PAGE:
Jesus said in John 14: [15] If ye love me, keep my commandments. And St. John said in 1John:2: [4] He that saith, I know him, and keepeth not his commandments, is a liar, and the truth is not in him.
    St. Peter said in Acts 5: [32] And we are his witnesses of these things; and so is also the Holy Ghost, whom God hath given to them that obey him. Paul said further in Rom. 8: [7] The carnal mind is enmity against God: for it is not subject to the law of God, neither indeed can be. [8] So then they that are in the flesh cannot please God. [9] But ye are not in the flesh, but in the Spirit, if so be that the Spirit of God dwell in you. Now if any man have not the Spirit of Christ, he is none of his.
    So what do we base our hope of eternal life on unless we have truly repented and have been given the Holy Spirit, having a mind to obey our Lord and Savior, and then being faithful unto death (Rev. 2: [10] Be thou faithful unto death, and I will give thee a crown of life.)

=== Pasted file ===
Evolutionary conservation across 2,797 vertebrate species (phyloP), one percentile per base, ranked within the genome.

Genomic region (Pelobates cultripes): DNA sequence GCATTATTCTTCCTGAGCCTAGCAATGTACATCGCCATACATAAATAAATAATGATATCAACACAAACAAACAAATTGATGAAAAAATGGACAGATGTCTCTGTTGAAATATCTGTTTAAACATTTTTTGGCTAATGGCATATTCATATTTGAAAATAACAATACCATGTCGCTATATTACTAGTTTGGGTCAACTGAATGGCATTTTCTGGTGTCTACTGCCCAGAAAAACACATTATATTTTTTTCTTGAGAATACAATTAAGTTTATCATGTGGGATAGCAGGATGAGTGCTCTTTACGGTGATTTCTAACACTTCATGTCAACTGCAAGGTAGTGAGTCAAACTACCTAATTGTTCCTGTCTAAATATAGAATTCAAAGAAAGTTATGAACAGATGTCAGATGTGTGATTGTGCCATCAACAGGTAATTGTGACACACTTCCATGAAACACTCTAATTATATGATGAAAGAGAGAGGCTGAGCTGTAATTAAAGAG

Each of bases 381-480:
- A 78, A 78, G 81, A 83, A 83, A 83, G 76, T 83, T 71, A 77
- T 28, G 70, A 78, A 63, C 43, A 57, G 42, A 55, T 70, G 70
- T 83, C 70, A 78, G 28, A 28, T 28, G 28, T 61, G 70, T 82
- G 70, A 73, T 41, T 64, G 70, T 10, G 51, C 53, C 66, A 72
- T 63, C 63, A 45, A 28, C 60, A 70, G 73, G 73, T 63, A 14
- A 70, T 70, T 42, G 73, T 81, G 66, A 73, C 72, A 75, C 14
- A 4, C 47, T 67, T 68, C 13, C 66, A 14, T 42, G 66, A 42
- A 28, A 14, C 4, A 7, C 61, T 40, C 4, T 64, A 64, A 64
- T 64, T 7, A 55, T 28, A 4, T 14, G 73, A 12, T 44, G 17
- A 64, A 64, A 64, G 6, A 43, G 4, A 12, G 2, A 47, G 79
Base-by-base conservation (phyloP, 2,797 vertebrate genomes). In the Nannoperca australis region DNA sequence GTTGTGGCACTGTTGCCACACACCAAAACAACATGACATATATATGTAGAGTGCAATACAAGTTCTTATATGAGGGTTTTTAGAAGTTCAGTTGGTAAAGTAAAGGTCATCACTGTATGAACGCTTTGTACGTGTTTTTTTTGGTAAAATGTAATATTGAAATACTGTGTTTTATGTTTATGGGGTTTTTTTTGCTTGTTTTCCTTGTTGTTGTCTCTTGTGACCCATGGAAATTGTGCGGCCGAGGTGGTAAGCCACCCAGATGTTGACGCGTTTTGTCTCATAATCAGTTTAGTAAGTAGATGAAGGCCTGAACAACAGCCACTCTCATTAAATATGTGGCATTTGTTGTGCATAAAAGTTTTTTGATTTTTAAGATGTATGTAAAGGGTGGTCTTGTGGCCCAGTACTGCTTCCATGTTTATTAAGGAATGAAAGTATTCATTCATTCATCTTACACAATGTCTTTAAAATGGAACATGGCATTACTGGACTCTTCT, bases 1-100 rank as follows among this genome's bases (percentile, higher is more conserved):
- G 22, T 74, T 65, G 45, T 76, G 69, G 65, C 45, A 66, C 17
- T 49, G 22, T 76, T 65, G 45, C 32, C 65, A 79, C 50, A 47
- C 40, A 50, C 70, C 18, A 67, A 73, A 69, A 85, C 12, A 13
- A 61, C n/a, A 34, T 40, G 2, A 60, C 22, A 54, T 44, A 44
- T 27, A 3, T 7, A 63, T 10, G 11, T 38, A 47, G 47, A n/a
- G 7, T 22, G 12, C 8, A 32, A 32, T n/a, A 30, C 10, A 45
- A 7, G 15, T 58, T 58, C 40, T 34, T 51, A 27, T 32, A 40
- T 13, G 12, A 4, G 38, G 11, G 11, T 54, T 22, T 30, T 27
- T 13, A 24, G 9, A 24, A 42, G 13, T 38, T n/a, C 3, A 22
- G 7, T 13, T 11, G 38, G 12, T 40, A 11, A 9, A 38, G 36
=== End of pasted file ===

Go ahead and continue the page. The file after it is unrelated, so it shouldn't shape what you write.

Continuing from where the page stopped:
Jesus promised in Matt. 5: [6] Blessed are they which do hunger and thirst after righteousness: for they SHALL be filled. And in Matt. 7: [7] Ask, and it SHALL be given you; seek, and ye SHALL find; knock, and it SHALL be opened unto you. And in Luke 11: [13] If ye then, being evil, know how to give good gifts unto your children: how much more SHALL your heavenly Father give the Holy Spirit to them that ask him?
    How do we reconcile these scriptures with the "Once saved, always saved" doctrine?

    Any comments you might have, would be greatly appreciated!
    Bob Prince

  12. Dr. Brown, thank God for your strong voice of Truth.
    Margaret Robinson